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Decoding Retail Media and Its Future Trajectory

Decoding Retail Media and Its Future Trajectory

As the Retail Media Network (RMN) industry is poised to double in value to an astonishing $107 billion* Over the next five years, it’s time to take a closer look at two critical aspects: the "operational intricacies" of retail media and the "future direction" of the Retail Media Network.

Understanding the Retail Media Framework (Operational)

The realm of retail media companies is vast and complicated. As these companies move toward full automation and a mature network, their operational scope, stakeholder engagement, technological integrations, service offerings, and workforce expand at an accelerated pace.

In the early stages, a Retail Media Network (RMN) may focus on monetizing its first-party data. Over time, the focus shifts to areas like Search, then Onsite Display and Video.

The evolution does not end there; the focus then shifts to off-site strategies, necessitating consideration of programmatic avenues. Delving into in-store dynamics introduces another layer of complexity, necessitating partnerships that range from software to hardware technology providers, measurement specialists, and internal personnel coordination.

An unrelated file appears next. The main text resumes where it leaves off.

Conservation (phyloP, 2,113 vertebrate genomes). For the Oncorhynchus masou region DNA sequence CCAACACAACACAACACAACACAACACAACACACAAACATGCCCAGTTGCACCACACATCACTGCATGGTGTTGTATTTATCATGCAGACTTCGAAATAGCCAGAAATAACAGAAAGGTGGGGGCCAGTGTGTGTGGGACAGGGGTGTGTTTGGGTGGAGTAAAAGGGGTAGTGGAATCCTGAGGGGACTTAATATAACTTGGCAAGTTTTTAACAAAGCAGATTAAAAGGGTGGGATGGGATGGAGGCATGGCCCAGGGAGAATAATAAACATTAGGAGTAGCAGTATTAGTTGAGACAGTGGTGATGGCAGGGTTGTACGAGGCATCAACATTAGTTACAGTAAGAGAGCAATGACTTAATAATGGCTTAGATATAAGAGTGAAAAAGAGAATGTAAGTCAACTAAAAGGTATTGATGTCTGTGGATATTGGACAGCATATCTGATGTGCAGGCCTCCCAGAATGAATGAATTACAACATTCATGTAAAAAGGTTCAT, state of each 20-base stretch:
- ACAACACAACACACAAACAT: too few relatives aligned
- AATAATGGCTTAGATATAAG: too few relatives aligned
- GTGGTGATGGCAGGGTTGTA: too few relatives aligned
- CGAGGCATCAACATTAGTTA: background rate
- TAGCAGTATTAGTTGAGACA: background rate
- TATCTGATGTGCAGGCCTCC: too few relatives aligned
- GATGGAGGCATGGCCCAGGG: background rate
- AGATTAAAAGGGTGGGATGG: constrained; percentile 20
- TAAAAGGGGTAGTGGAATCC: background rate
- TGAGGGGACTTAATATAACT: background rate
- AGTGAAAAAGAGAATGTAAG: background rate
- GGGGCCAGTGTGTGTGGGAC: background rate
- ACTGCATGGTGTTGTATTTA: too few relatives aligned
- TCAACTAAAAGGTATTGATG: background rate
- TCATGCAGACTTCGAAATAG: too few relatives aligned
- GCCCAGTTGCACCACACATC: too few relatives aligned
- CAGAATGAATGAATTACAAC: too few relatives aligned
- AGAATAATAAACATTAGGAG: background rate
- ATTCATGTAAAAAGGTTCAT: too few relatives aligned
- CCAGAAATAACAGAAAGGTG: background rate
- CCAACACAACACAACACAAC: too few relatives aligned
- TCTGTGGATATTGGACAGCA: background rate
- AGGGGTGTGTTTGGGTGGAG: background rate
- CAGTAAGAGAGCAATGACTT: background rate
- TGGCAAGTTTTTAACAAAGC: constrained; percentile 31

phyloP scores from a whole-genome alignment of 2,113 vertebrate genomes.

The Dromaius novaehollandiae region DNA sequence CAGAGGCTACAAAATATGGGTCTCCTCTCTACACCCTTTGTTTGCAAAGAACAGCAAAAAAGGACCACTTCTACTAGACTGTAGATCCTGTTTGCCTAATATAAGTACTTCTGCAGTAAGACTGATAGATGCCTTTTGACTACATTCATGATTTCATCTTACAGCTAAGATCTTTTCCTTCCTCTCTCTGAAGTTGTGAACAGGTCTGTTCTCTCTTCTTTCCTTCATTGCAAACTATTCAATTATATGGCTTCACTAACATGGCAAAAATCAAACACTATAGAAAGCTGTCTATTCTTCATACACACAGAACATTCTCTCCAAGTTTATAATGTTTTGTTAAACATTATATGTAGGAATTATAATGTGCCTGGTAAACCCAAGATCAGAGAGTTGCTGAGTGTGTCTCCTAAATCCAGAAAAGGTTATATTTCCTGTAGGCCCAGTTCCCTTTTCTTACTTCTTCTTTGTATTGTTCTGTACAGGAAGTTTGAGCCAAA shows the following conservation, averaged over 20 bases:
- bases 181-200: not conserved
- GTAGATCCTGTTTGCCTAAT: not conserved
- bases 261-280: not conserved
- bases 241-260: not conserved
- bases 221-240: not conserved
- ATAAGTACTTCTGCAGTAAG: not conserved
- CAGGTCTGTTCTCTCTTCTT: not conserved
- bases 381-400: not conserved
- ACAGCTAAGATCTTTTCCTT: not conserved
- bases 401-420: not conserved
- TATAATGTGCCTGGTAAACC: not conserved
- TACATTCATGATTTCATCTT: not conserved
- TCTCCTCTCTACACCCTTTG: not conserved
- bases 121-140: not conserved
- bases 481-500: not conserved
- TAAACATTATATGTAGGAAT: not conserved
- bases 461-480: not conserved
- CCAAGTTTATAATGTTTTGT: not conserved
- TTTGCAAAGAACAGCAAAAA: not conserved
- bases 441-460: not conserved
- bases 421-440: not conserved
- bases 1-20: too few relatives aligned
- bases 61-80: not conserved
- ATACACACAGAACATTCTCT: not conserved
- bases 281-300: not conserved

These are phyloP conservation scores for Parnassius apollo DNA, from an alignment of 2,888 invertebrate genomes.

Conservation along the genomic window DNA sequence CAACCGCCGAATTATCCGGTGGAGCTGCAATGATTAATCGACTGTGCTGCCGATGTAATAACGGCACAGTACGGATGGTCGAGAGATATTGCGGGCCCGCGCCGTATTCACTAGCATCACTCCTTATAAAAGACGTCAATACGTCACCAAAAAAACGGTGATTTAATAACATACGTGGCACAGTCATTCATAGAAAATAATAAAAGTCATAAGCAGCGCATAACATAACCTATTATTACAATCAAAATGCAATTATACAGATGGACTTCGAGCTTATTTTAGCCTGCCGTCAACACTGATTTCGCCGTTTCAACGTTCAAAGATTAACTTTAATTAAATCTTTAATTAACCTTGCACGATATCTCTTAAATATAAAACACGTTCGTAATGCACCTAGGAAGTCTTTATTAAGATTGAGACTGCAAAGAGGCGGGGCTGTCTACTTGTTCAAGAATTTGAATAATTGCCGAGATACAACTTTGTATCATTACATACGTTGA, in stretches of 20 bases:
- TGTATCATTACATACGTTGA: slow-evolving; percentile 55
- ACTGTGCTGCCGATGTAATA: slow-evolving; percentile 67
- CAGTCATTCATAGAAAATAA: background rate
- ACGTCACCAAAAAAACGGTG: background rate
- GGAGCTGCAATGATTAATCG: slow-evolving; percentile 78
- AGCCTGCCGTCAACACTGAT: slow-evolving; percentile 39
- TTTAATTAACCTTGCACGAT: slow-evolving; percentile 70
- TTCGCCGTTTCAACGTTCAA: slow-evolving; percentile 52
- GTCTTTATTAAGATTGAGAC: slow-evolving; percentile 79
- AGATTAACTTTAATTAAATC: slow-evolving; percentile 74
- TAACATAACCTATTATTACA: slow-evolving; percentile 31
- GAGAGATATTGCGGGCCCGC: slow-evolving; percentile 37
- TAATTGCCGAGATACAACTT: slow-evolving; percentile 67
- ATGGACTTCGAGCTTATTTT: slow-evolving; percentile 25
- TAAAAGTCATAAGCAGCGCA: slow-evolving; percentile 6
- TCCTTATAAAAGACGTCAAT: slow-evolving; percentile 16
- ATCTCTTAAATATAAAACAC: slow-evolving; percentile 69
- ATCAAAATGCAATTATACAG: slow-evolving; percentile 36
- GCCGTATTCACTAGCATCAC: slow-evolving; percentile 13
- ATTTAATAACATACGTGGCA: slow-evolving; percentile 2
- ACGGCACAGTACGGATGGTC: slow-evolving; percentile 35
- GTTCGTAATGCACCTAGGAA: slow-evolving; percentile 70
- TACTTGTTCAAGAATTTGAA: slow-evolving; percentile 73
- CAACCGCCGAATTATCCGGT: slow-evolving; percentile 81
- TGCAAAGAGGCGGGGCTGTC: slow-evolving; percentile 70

In this rapidly changing environment, staying up-to-date on technological innovations—set by pioneers like Google, Meta, and Trade Desk—is critical. For companies to succeed in this area, a deep understanding of the nuances and the ability to adapt quickly are essential.

Ensuring alignment with the needs of their brand clients and, most importantly, meeting the demands of end consumers—the people who make up the market—is critical to their success.

Redefining In-Store Retail Media in a Post-Pandemic World

The evolution of the post-pandemic retail landscape has been notably marked by the rise of omnichannel retail media. While the E-Commerce GMV baseline has surged and continues to be higher pre-pandemic, indicating a robust growth in online transactions, it's crucial to understand that today's consumer journey extends well beyond traditional e-commerce platforms. 

The consumers (especially in certain sectors like Grocery) have come back to the store and the journey has become more sophisticated than ever before.  In the past, e-commerce was a straightforward process of product awareness, research, consideration, cart addition, purchasing, and potential repeat business.

In the current omnichannel paradigm, however, the journey is more intricate. Consumers might begin their shopping experience on an app, noting the nearest physical store. They can curate a shopping basket with options to have items delivered, or even opt for in-store pickup. Alternatively, they might merely compile a wish list in the app and complete the purchase in a brick-and-mortar setting or another online platform.